Meeting with Xi: Blinken’s China trip a success?


After meeting with Chinese Foreign Minister Qin Gang and Beijing’s chief diplomat Wang Yi, US Secretary of State Antony Blinken also had direct talks with President Xi Jinping on Monday. Europe’s press sees this as an important sign, even if the discussions seem to have produced few concrete results.


La Repubblica (IT) /

Coexistence instead of global disorder

The US will have to make a big effort, political scientist Charles A. Kupchan advises in La Repubblica:

“Americans will have to make a leap in their political imagination to coexist with a major power whose political system poses a threat to them and is at odds with their messianic commitment to spreading democracy. The alternative would be an unbridgeable geopolitical divide and a deepening of global disorder. The two countries could, for example, normalise their military contacts and separate discussions about transnational issues such as climate change, global health and trade from those on thornier issues such as Taiwan and human rights.”

Charles A. Kupchan
Večernji list (HR) /

Drive a wedge between Beijing and Moscow

The time has come to rethink basic foreign policy concepts, says Večernji list:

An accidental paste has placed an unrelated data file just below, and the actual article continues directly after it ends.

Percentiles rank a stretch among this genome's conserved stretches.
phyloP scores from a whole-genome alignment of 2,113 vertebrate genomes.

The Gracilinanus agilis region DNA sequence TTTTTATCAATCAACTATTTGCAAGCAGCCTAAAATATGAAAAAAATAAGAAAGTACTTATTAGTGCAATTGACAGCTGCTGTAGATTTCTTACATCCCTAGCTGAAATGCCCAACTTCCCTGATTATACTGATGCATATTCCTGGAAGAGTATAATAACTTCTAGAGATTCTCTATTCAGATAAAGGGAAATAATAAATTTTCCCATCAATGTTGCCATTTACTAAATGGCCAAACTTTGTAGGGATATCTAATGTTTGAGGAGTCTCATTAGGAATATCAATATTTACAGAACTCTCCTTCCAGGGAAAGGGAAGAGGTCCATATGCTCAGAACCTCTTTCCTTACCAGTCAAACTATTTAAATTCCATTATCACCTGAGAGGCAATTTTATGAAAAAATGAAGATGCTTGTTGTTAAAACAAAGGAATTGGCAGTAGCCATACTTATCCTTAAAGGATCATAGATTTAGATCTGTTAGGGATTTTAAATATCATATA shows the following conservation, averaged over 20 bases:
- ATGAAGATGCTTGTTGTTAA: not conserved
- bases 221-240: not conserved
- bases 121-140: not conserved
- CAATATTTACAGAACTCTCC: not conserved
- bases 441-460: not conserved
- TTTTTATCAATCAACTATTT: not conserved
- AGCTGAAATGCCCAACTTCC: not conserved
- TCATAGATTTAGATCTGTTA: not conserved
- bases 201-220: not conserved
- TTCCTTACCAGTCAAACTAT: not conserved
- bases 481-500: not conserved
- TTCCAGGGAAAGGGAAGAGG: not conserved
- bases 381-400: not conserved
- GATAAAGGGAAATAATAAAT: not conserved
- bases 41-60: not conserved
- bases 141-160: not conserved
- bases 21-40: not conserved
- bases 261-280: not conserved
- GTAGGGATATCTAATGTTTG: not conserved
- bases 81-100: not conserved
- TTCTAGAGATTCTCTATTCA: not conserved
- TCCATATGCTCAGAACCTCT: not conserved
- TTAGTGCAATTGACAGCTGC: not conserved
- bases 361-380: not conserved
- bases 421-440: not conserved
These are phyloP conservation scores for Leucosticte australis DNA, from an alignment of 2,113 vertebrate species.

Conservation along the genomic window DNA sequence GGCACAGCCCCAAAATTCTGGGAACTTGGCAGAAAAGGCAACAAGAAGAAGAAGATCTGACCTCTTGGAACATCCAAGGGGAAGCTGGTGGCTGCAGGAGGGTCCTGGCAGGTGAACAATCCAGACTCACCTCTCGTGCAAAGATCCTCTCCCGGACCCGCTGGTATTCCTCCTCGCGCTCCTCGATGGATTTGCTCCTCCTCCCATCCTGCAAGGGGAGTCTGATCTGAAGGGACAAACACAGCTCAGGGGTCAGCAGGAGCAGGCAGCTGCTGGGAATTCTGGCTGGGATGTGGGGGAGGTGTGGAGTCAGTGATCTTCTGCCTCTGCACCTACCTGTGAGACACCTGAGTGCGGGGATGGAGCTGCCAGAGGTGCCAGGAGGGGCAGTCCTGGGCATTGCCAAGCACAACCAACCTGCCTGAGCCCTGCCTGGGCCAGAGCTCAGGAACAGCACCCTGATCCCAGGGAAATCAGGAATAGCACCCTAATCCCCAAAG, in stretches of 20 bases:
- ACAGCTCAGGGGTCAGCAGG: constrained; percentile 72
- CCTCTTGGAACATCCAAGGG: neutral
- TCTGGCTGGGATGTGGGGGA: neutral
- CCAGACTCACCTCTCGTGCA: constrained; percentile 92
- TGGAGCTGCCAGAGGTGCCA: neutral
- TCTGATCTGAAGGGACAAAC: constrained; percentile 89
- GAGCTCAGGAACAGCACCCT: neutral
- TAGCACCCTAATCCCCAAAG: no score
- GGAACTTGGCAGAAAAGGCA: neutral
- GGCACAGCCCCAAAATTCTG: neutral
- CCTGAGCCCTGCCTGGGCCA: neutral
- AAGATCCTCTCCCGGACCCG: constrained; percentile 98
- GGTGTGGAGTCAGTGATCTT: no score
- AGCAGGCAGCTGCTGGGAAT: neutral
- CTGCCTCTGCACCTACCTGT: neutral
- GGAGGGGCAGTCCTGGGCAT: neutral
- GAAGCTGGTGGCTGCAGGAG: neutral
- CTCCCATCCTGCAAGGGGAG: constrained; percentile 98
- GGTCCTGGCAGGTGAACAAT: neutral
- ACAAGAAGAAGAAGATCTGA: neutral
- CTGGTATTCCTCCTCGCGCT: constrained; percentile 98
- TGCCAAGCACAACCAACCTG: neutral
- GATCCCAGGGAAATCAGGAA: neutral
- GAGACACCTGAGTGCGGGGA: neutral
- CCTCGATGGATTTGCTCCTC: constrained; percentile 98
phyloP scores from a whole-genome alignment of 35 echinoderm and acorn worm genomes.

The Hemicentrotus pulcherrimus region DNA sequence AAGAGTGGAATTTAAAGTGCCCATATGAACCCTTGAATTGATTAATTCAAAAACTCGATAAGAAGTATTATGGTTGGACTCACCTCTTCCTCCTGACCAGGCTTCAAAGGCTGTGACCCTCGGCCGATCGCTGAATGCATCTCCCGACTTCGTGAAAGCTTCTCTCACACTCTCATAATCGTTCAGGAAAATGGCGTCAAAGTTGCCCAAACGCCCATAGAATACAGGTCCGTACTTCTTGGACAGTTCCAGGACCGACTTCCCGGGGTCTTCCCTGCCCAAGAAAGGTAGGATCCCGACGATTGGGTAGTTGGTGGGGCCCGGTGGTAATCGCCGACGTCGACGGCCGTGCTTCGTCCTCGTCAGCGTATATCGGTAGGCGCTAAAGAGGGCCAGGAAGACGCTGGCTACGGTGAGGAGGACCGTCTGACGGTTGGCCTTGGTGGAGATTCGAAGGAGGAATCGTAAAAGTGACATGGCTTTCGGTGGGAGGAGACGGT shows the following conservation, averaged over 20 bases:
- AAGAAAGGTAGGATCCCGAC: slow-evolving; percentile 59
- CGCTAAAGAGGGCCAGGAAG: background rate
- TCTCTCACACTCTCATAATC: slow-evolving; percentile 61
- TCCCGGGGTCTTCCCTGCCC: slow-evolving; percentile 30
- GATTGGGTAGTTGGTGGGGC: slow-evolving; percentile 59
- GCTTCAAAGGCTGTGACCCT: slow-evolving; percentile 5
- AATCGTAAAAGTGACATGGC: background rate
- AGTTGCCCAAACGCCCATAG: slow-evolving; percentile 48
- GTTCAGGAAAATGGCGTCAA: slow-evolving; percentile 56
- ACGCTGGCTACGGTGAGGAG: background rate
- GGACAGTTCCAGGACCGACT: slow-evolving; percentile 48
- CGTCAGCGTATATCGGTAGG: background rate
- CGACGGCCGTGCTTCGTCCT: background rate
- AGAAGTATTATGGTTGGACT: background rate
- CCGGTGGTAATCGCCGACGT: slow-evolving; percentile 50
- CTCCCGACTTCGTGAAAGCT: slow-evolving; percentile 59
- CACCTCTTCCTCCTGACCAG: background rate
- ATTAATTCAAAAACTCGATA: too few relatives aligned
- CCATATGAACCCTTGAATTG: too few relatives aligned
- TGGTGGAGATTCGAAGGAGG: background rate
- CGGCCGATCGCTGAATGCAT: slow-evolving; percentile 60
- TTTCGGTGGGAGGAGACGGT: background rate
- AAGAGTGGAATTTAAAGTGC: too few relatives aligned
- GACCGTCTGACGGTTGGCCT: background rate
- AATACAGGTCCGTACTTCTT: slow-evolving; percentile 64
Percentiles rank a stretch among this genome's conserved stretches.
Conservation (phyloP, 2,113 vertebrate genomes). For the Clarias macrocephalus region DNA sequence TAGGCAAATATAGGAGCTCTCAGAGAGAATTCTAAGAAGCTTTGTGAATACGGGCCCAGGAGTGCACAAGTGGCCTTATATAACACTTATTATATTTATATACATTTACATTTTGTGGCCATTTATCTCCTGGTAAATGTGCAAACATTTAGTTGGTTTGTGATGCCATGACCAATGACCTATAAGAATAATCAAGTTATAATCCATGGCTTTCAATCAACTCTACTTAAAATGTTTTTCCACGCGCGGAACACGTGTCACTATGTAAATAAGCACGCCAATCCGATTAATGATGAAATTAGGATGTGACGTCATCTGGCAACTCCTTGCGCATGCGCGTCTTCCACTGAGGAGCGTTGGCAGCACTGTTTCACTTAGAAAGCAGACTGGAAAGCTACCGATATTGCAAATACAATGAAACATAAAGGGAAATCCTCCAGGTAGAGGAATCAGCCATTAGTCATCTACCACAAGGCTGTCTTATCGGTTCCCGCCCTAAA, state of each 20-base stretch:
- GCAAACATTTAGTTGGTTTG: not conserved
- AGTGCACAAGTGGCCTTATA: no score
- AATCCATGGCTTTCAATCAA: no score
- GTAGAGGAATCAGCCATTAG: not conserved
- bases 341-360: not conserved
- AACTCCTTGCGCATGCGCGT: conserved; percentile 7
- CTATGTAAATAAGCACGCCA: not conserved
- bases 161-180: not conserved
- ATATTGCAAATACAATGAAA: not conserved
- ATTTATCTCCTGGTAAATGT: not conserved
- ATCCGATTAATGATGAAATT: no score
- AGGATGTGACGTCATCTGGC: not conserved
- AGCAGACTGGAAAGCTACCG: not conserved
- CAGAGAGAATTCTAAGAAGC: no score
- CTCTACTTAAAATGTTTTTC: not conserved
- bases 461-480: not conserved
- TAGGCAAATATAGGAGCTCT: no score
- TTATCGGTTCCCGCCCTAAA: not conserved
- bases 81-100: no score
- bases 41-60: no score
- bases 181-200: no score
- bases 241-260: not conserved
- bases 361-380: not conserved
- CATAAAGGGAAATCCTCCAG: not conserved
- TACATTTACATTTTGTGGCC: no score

“With the biggest war since World War II raging in Europe and posing a serious challenge to the US’s political will and resources, Washington must first and foremost ask itself whether it is in its own interest to continue a policy that is driving Xi’s China ever more firmly into Putin’s embrace. ... While anti-Chinese hardliners in Washington have been calling for a decoupling of the US and China for months, perhaps it is time for a decoupling of Beijing and Moscow.”

Denis Romac
France Inter (FR) /

Reduce tensions resulting from intense competition

France Inter stresses the importance of a détente between the two states:

“A single visit will not defuse the tensions. The rift between Beijing and Washington has become too great to be overcome by a few hours of talks. ... The situation was summed up well by Kurt Campbell, US Coordinator for Indo-Pacific Affairs. ‘Intense competition requires intense diplomacy if we are to deal with tensions,’ he said on the eve of the visit. In plain English: Americans and Chinese must learn to disagree without running the risk of starting World War III at every moment.”

Pierre Haski
The Daily Telegraph (GB) /

Avoid misunderstandings

The Daily Telegraph also sees Blinken’s visit to China primarily as a way of defusing potential conflicts:

“The talks may not advance much, but they could halt the downward spiral in the relationship. Mr Blinken said one objective was to establish mechanisms of crisis management to reduce the risk of a dangerous miscalculation on both sides as well as to explore potential for co-operation. Some will criticise the absence of any strictures over China’s human rights record; but, as Churchill put it, meeting jaw to jaw is better than war.”

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